FRT case study: Bangladesh
In October 2019, Bangladesh conducted its first Electronic Know Your Customer (eKYC) pilot. Rather than relying solely on the current practice of four-finger biometric authentication, the government opted to try its home-grown FRT created by Giga Tech Ltd. Of the total 19 banks participating in the pilot, approximately half were assigned fingerprint authentication technology, while the remainder received FRT. Bank employees and agents confirmed the relative ease of using camera phones or tablets to capture beneficiaries’ photos and complete the e-KYC process. Although fingerprint authentication was more readily adopted due to familiarity with the technology, FRT was found to be an efficient contactless technology on par with fingerprint technology. Despite the pilot’s short-term nature, MSC’s analysis suggests that standardizing the biometric devices in terms of hardware and software specifications, issuing detailed FRT instructions, and delivering training sessions would make FRT a leading contender in e-KYC systems.
Let us consider equipping the PDS with alternate technologies—iris or FRT—in addition to the existing fingerprint-based ePoS. Equipping all the fair price shops (FPS) in India with an iris scanner that can be integrated with the existing ePoS will cost USD 60-163 million. For FRT, this cost will be around USD 54 million if a phone or device is also provided to all FPSs. However, the cost would be negligible if the dealers already possess a smartphone and only an agnostic software application needs to be developed.
Adopting other exception management protocols
Besides adopting a nascent technology such as FRT, it is also possible to work within the confines of existing authentication infrastructure to ensure the safety of India’s citizens while limiting exclusions. Such approaches entail the active use of exception management protocols, such as one-time passwords (OTP). This is already part of the protocol for PDS. During the lockdown, PDS dealers in Rajasthan and Karnataka conducted exception handling through OTPs.
As per the Indian Telecom Services Performance Indicator Report as of June 2020, India’s average teledensity was 85.85%, with urban and rural teledensity at 137.35% and 58.96%, respectively. Such widespread mobile penetration makes OTP-based ID authentication feasible, safe, and cost-effective. Moreover, citizens with an Aadhaar card are encouraged to register their mobile numbers to avail different services. Therefore, mobile numbers are already linked to Aadhaar cards, and no additional effort or data collection is required to use this exception management mechanism.
Requesting and using an OTP ensures a satisfactory level of contactless identity authentication and reduces exclusions due to worn fingerprints or interrupted service, resulting in a smooth flow of benefits. However, the challenge in this method is that the most vulnerable populations still might not have access to a phone or may change their numbers frequently.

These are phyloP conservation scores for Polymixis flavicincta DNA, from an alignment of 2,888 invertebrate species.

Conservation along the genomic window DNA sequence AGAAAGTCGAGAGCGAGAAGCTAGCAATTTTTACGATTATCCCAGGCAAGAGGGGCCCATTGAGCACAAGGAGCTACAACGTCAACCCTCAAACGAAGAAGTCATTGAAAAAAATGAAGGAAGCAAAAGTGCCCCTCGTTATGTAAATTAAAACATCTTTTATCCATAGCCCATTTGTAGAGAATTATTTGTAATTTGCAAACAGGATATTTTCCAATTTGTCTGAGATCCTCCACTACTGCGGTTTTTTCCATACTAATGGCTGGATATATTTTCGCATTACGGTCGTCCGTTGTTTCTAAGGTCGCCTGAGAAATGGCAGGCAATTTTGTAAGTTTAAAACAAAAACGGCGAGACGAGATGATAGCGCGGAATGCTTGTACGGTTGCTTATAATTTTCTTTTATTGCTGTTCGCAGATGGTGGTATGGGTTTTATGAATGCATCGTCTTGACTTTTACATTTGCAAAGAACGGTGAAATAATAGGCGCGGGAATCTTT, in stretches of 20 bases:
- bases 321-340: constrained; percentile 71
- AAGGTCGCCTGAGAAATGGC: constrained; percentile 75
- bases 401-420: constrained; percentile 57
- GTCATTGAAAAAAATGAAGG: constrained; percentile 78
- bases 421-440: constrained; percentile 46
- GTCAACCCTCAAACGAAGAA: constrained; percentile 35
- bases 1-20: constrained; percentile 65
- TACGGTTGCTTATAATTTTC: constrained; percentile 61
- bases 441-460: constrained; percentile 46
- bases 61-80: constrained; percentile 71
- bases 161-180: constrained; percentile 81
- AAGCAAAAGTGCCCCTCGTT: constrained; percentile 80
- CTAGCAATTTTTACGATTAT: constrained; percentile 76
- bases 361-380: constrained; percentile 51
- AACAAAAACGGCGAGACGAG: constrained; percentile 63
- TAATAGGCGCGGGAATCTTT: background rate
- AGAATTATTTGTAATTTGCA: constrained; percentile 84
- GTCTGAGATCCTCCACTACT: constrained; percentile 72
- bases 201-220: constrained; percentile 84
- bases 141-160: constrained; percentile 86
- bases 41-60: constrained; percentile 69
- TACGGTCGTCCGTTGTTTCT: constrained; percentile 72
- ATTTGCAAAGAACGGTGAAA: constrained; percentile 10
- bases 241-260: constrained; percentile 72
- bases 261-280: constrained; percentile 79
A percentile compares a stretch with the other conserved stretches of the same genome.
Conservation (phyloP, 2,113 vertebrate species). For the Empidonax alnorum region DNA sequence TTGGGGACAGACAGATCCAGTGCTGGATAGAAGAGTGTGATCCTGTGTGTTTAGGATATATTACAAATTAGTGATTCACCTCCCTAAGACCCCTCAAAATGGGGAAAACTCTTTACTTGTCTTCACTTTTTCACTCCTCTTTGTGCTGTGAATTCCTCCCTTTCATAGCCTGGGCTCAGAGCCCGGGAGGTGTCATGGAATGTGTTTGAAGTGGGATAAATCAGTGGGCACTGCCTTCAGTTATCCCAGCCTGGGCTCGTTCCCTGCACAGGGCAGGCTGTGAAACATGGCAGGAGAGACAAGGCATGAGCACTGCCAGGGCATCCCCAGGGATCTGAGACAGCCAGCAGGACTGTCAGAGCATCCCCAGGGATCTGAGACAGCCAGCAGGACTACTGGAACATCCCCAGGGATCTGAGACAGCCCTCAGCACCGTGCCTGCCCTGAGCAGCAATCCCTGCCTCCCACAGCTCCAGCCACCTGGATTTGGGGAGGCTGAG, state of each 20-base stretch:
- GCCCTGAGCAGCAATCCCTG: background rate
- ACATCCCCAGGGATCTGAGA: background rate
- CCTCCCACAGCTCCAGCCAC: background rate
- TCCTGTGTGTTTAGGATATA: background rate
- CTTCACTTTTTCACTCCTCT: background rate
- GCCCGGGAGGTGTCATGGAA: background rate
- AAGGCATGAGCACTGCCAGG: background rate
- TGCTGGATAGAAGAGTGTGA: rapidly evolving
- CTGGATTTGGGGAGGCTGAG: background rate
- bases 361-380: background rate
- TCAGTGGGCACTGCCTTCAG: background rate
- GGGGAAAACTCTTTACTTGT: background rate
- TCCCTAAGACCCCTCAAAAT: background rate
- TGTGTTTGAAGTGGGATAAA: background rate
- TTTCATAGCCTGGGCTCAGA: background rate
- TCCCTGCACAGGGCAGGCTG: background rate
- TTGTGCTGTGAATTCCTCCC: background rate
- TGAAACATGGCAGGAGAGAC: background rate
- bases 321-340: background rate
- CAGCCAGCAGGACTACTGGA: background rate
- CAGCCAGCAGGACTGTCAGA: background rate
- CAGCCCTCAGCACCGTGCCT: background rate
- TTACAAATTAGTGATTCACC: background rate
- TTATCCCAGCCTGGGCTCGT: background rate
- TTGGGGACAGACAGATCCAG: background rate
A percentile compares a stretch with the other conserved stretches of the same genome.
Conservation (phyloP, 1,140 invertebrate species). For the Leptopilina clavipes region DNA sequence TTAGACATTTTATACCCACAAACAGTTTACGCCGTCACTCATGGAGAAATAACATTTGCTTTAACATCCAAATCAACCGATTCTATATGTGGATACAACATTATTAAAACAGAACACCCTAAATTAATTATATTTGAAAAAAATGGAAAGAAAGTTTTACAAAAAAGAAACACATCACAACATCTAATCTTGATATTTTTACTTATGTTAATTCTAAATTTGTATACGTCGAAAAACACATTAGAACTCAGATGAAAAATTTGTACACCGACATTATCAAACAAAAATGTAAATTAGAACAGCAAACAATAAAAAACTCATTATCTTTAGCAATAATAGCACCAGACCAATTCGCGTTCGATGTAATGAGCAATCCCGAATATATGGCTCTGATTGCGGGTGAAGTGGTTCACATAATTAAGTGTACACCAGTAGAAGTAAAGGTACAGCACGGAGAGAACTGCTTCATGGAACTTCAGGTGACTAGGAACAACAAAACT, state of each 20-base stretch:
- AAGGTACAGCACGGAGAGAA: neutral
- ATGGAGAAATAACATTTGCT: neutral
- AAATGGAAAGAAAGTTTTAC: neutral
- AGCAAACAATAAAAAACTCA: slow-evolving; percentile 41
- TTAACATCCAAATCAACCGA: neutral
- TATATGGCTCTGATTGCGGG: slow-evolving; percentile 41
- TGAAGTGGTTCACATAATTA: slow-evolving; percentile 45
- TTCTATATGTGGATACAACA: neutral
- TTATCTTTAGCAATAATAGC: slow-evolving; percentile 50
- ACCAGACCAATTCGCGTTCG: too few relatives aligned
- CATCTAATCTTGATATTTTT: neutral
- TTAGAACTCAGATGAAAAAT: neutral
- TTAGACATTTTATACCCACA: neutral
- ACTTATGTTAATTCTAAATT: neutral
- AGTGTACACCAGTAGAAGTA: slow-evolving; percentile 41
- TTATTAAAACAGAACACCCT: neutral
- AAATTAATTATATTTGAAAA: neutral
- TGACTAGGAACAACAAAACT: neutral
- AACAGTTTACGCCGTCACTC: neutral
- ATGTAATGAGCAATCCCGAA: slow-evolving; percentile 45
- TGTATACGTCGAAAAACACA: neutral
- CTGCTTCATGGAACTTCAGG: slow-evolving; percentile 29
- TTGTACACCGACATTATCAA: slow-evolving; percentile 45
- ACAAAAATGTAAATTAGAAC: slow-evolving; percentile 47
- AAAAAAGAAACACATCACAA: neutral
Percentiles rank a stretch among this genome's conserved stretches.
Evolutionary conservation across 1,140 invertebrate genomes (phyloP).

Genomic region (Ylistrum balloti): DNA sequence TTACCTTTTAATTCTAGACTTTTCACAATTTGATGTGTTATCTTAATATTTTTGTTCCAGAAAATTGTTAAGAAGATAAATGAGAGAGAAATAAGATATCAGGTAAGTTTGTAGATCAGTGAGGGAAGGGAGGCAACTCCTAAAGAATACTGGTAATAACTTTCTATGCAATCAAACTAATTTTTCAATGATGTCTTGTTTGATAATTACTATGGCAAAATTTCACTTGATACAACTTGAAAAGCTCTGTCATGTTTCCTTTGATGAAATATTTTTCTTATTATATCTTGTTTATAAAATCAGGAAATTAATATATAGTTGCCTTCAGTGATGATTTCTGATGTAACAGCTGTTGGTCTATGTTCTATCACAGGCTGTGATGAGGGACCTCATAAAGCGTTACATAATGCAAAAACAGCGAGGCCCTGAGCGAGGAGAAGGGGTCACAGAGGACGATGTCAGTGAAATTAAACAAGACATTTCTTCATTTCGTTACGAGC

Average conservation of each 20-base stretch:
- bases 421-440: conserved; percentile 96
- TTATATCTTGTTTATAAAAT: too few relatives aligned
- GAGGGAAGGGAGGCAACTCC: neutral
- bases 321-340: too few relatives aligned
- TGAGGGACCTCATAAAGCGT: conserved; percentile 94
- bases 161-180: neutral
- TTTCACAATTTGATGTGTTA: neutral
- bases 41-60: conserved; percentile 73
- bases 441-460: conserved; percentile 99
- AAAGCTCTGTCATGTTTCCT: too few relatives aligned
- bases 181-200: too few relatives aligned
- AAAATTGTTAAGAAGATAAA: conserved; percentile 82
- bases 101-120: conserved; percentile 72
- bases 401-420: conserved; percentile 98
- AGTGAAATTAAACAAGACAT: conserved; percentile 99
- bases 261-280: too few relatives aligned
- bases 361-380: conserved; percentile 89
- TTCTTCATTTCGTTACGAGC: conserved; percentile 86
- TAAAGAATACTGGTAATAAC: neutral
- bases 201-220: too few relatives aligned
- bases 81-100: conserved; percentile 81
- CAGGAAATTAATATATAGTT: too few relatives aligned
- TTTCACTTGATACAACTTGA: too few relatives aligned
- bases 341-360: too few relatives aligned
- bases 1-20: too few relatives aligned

The COVID-19 pandemic has seen the beneficiaries of the government’s welfare programs either being increasingly excluded or inconvenienced due to the reliance on a single mode of authentication. Biometric-based ID solutions were rolled out, in part, to address such exclusions. However, the contact-based nature of fingerprint technology potentially creates additional health risks for millions of vulnerable people.
The solution may not lie in phasing out or eliminating fingerprint authentication but in providing safer, contactless, and alternative verification options using different technologies. This would ultimately avoid exclusions and ideally eliminate them. Currently, exception handling technologies are sparse, and their usage sporadic. For example, in PDS delivery, only eight states have reported Aadhaar authentication using iris scanners. In the case of banking services, alternate technologies are limited to small-scale pilots.
The newer technologies we covered in this blog have the potential to coexist as robust alternative methods of identity verification to not only assure beneficiary safety but ensure the delivery of benefits. Deploying alternative technologies should be done after considering factors like areas with higher rates of failure, network and server issues, and last-mile service providers’ ability to afford and operate the devices. The government can adopt a phased approach to test the technology after running pilots to ensure that the transition is smooth and sustainable. It has become critical to strike a balance between identifying the recipient accurately, preventing pilferage and delivering government benefits without interruptions. Innovation in the area of authentication technology will be a meaningful step toward achieving this symbiosis.